It’s been a tough time with the bat for England skipper Eoin Morgan of late – his dismissal for 6 in the first ODI against Sri Lanka on Tuesday means it’s now 15 innings a row (across both white-ball forms) that the 34-year-old has failed to cross fifty in international cricket.
First, a focus on the shortest form, where Morgan has endured a somewhat dramatic slump. From May 2019 through to the second T20I against Pakistan last August, the left-hander put up some stunning numbers: in 11 innings, he accumulated 465 runs at an average of 58.12, five half-centuries, a strike rate of 185.25 and a T20I-best of 91 against New Zealand at Napier that included seven sixes and seven fours.
Since then, there have been 10 innings, 105 runs at 11.66 and a strike rate of 128.04. There is a rather large caveat to throw into the mix here, however. Much of Morgan’s golden run came at No.4 in England’s batting line-up, while his slump has coincided with him spending more time at No.5 and 6 to help his side close their innings with more gusto.
In ODIs, while from a smaller sample size, there hasn’t been much to shout about either since his golden T20I run came to a close. Five innings since last September have now resulted in 116 runs at 23.20. Morgan’s run of form will therefore be a storyline worth keeping an eye on over the remainder of the summer.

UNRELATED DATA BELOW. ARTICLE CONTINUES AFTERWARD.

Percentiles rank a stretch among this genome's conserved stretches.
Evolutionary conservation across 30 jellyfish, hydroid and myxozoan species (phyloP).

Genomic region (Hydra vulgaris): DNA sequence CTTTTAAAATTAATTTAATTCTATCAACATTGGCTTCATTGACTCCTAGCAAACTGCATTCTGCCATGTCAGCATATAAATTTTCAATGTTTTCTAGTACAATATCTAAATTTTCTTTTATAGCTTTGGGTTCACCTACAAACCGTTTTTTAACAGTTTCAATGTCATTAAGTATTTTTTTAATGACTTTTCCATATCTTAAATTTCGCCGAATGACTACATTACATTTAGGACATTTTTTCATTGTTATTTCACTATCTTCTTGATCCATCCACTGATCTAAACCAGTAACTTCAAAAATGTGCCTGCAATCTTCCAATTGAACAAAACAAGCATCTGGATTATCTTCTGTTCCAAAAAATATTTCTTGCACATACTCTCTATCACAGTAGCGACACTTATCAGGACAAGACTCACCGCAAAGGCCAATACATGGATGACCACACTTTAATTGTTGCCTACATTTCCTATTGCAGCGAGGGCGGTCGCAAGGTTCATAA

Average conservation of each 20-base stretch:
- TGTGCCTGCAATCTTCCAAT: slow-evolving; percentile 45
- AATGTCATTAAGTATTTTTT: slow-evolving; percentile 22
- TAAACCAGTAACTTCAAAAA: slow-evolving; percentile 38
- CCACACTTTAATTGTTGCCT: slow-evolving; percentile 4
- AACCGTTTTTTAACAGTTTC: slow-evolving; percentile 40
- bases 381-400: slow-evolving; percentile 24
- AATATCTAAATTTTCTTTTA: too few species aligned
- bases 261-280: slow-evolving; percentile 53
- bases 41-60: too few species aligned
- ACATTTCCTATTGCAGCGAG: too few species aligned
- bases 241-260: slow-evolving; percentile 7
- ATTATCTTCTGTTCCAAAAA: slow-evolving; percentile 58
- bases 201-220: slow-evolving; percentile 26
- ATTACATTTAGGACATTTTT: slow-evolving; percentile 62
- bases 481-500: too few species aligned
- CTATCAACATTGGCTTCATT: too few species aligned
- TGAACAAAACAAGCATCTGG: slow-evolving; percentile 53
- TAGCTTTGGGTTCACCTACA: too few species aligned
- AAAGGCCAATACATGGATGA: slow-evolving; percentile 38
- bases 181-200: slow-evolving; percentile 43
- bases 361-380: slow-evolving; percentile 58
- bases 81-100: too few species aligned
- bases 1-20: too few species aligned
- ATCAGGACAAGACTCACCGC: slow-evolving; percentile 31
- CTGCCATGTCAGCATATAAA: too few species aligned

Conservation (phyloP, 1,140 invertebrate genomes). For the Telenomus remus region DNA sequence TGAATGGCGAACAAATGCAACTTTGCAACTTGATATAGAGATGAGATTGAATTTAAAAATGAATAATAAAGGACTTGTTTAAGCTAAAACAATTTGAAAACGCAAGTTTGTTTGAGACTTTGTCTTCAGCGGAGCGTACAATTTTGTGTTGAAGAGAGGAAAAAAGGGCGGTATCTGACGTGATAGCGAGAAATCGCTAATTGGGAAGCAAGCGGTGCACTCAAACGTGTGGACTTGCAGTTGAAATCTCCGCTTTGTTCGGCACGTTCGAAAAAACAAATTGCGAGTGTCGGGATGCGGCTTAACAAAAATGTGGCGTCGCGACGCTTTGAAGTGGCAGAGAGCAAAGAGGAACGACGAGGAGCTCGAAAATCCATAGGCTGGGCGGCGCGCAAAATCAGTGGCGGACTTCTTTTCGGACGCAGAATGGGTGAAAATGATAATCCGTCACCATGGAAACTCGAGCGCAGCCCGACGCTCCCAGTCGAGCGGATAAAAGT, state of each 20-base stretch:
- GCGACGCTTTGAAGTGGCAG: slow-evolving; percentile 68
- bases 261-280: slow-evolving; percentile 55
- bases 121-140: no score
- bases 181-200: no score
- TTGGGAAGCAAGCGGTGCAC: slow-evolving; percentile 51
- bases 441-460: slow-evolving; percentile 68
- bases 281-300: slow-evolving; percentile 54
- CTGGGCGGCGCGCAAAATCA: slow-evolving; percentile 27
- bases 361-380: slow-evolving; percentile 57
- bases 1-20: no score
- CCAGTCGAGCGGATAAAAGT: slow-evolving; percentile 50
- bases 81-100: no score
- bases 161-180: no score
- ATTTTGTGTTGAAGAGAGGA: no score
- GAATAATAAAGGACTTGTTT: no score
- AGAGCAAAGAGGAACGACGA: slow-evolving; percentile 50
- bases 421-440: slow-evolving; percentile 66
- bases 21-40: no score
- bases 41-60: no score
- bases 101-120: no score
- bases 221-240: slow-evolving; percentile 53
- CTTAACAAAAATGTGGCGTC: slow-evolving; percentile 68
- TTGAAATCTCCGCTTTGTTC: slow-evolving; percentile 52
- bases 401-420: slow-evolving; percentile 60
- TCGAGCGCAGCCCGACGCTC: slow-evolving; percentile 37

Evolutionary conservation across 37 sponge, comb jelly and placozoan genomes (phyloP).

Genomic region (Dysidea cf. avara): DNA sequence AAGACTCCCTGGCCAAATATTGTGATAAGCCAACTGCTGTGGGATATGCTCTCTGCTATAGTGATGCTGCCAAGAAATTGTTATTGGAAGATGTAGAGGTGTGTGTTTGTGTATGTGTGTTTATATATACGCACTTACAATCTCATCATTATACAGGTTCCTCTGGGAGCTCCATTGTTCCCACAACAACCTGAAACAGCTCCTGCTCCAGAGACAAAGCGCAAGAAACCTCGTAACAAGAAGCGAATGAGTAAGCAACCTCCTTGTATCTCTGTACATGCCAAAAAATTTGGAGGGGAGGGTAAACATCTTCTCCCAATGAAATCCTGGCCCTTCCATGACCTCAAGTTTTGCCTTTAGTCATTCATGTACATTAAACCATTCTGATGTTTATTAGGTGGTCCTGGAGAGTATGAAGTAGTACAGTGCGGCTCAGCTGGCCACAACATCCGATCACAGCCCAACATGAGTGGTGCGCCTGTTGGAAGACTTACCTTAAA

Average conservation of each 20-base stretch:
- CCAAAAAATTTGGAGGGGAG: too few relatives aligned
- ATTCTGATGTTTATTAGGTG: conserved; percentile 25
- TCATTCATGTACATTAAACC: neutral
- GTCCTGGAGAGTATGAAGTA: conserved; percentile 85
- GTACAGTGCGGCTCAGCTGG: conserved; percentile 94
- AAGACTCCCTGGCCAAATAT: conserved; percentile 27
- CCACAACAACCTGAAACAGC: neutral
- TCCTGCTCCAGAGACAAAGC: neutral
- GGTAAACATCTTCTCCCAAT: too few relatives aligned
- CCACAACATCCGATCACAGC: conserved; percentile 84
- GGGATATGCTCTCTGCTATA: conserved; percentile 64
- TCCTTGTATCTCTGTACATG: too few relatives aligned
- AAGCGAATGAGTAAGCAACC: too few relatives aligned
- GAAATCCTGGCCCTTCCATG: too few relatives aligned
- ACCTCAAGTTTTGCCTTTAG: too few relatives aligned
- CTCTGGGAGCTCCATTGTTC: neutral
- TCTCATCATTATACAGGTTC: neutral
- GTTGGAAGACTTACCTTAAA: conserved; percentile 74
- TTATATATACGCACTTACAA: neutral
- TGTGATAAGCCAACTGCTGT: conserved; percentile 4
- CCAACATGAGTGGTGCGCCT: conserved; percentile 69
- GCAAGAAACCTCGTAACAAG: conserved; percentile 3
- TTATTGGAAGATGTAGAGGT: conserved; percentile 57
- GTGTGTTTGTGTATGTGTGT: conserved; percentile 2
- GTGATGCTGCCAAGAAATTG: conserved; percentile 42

What England can take solace in is the fact that Morgan knows how to bounce back from a slump: after he averaged 25.45 in ODIs across the calendar year in 2014, he struck 967 runs at 43.95 in 2015 as he helped usher in a new attacking era for England’s ODI side; after averaging 29.81 in 2016, Morgan struck three centuries in 2017 and averaged 45.94.
However, they will also be keen for their captain to regain form sooner rather than later. Morgan will turn 35 years old before the T20 World Cup starts, and England only have 10 white-ball games scheduled between now and then. Morgan’s legacy as England’s greatest limited-overs captain is secure. But ever since that epoch-defining day at Lord’s in 2019, there have been questions about when he would step down, and who would lead England into their 2023 title defence. The next six months could prove pivotal in determining for how much longer Morgan remains in charge.